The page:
The CSR 16 may also have the capability through the terminal 18 to input information into the system 10 relating to the purpose of the consumer 12 contact. For example, the consumer 12 may have contacted a business partner in communication with the system 10 to purchase a consumer good, such as a computer, or book a hotel room or flight, or purchase a time share property. Other purposes may be to check on an account balance at the financial institution, or to close an existing account. If the system 10 is operating using CTI, the reason for the consumer contact may be indicated by the consumer 12 by either inputting signals in response to prompts or otherwise allowing the system 10 to utilize voice recognition technology to ascertain the customer contact purpose.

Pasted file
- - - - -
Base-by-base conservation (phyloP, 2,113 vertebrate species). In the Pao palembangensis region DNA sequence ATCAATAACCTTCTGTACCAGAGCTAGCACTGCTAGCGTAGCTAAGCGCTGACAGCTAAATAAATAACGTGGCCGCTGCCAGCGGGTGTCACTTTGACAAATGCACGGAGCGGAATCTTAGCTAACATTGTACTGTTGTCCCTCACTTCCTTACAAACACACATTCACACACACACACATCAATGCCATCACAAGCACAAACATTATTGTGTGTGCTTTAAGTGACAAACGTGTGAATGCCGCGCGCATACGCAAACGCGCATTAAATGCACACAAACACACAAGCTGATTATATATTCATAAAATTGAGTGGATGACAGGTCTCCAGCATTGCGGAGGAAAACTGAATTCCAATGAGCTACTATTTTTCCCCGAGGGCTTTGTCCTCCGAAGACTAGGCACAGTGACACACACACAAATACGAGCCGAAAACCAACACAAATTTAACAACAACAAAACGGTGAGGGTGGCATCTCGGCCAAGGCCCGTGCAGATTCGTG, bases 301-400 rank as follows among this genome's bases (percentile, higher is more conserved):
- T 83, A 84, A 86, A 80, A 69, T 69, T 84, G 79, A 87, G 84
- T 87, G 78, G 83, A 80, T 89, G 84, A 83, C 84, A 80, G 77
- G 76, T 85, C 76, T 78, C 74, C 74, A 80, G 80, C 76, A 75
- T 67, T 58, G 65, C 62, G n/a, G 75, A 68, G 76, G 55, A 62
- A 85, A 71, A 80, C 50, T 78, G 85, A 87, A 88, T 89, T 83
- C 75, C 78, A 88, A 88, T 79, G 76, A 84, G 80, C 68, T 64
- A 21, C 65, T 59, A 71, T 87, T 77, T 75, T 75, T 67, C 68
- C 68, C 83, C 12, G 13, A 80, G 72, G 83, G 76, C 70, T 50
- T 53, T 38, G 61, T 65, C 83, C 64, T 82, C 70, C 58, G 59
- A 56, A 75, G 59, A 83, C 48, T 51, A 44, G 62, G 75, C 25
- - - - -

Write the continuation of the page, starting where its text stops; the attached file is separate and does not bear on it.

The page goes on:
The system 10 is in communication with the system of a third party 26 which maintains a programmable processor 20 including a prospect database 22 that stores information relating to creditworthiness of consumers 12 to be pre-qualified, as well as the identity of those consumers 12. A pre-qualification processor 23 may be programmed to apply pre-determined conditions of the offering financial institution to the consumer creditworthiness information in prospect database 22 to determine if, and for what, financial instruments a consumer 12 may be qualified to be offered. The programmable processor 20 is also in communication with a searchable database 24 which stores consumer files 25 1-n. The consumer files 25 1-n are indexed according to unique consumer identifiers, which identifiers may be recognized or developed from consumer identification information. For example, the unique identifier may be the consumer's calling number, which may be determined by ANI. Other consumer identification information may be input into the system 10 by either the CSR 16 or by use of CTI technology. Alternatively, the business partner 11 may determine the unique identifier using consumer information stored in its files, such as for a loyalty program, or may transmit consumer information in its files to the system 10.